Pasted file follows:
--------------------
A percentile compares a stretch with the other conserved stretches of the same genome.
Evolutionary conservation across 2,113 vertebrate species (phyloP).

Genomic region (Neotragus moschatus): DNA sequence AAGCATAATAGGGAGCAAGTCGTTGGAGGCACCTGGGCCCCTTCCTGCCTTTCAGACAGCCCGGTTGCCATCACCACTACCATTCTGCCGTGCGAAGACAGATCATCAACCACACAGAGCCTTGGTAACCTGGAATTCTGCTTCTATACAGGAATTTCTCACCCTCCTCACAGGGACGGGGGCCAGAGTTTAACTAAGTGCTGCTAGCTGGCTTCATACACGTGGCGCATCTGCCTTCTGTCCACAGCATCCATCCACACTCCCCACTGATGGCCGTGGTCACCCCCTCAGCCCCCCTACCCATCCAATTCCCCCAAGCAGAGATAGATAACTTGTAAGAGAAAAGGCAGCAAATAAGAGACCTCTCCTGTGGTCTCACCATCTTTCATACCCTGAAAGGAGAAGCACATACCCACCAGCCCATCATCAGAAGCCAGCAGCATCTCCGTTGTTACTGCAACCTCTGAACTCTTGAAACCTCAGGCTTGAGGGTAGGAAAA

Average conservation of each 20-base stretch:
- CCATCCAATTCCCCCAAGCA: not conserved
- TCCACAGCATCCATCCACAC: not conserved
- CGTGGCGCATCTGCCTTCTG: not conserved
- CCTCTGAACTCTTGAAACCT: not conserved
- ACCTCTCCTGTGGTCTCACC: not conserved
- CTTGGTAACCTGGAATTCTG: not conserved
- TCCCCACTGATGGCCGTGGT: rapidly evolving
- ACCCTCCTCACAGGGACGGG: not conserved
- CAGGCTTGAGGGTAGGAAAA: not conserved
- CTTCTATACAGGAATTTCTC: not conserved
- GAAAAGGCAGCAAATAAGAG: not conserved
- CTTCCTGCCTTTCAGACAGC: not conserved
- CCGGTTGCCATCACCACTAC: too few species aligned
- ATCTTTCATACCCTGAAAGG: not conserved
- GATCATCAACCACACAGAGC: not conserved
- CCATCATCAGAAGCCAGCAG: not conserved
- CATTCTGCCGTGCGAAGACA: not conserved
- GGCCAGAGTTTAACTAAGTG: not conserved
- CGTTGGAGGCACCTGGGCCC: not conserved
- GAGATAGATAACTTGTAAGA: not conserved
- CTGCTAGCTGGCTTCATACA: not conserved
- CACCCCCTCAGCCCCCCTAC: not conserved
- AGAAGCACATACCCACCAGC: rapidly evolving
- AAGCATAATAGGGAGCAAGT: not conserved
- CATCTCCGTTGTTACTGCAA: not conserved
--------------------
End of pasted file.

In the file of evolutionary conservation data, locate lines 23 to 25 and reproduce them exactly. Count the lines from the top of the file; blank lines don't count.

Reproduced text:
- CGTTGGAGGCACCTGGGCCC: not conserved
- GAGATAGATAACTTGTAAGA: not conserved
- CTGCTAGCTGGCTTCATACA: not conserved